The EPA (Environmental Protection Agency) has developed a process to define and identify specific substances that are considered hazardous. There are a series of questions for you to answer that will help with your identification process for determining if your waste is hazardous or not. The first question is whether it is a solid waste or not. Solid wastes will not all be physically solid; they can include semi-solids, liquids, and gaseous materials.

Solid wastes fall into classifications according to their source. Sources include household, industrial, and biomedical waste. Household and municipal wastes are commonly in the same group and are produced from commercial and residential complexes. They include demolition debris, waste found on the streets and sanitation



Is the Waste Excluded from Regulation?

The second question to answer in the identification process is whether or not your waste is excluded from regulation, or if it is a hazardous waste according to the EPA. Materials cannot be hazardous if they do not first meet the solid waste criteria; therefore, if your waste is not a solid waste, it is excluded from regulation. There is a list put out by the EPA to check if your waste is excluded.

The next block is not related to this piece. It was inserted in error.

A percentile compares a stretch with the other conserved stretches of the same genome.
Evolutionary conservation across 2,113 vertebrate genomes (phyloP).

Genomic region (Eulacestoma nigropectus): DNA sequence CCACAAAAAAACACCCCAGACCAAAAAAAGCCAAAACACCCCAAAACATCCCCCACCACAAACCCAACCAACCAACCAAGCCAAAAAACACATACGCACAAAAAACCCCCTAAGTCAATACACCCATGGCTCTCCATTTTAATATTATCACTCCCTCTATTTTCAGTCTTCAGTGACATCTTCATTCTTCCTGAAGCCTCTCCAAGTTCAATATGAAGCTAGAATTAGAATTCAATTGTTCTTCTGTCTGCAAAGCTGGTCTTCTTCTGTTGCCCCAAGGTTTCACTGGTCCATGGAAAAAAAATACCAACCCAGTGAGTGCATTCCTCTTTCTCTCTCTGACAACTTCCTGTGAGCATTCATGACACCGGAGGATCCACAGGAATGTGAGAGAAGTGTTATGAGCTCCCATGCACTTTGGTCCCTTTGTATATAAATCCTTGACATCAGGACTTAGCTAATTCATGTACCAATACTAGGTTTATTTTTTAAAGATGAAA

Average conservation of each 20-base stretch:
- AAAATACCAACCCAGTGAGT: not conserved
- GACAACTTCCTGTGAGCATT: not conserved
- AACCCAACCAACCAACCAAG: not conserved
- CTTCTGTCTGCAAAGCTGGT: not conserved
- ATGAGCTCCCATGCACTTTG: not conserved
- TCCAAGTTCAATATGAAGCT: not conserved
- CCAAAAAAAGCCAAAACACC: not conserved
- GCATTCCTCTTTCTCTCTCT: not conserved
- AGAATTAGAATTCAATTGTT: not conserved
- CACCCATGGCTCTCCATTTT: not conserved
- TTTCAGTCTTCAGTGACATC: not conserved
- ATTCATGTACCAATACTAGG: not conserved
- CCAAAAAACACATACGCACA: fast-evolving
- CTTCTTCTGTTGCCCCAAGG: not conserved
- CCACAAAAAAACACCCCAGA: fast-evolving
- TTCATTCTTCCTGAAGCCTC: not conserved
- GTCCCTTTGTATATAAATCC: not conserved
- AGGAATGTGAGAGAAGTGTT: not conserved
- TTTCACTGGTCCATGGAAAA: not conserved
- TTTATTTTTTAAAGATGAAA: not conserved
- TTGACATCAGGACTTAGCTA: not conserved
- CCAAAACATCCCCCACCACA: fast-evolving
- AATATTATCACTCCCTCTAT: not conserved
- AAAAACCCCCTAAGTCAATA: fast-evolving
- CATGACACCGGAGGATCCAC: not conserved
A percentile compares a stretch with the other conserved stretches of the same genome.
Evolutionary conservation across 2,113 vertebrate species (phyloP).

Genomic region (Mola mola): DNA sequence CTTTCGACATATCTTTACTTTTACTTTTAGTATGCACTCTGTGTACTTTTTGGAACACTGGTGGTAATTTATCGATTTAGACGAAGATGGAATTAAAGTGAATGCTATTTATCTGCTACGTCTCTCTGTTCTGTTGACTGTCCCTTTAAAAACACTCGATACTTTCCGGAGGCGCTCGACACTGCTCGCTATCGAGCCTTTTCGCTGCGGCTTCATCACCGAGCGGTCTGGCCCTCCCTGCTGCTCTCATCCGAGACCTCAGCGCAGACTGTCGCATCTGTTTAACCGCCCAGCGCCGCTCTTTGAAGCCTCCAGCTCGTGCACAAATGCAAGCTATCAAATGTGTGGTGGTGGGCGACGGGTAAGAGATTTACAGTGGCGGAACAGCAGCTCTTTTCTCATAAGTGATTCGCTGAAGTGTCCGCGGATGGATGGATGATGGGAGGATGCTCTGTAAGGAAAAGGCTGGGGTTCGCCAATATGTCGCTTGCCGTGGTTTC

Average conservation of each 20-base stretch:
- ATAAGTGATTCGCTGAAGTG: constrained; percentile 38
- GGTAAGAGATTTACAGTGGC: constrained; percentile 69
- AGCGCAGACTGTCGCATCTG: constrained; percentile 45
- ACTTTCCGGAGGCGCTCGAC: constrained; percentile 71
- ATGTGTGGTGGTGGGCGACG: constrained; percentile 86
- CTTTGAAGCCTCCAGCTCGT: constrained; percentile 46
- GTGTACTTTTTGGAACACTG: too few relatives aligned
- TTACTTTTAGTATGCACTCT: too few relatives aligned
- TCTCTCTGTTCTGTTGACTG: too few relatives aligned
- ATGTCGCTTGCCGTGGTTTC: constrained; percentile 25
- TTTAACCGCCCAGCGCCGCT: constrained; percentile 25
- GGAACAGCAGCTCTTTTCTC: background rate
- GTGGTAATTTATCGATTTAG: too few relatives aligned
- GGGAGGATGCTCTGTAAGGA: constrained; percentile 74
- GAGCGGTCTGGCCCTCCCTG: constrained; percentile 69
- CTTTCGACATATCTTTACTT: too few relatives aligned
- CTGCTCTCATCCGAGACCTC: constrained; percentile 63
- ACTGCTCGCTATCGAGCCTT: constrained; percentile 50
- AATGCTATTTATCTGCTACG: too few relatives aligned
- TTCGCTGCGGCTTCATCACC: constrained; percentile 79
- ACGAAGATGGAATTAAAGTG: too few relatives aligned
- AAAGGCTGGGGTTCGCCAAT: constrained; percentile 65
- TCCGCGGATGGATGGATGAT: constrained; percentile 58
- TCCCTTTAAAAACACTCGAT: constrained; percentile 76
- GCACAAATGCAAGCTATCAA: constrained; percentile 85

Additionally, there are solid wastes; the EPA excludes from being handled as hazardous wastes. These materials technically meet the requirements or contain characteristics that would generally classify them as hazardous but are excluded from the regulations of being disposed of in the manner of hazardous wastes. The list of these exclusions can be found on the Code of Federal Regulations list.


Is the Waste Listed or Characterized as a Hazardous Waste?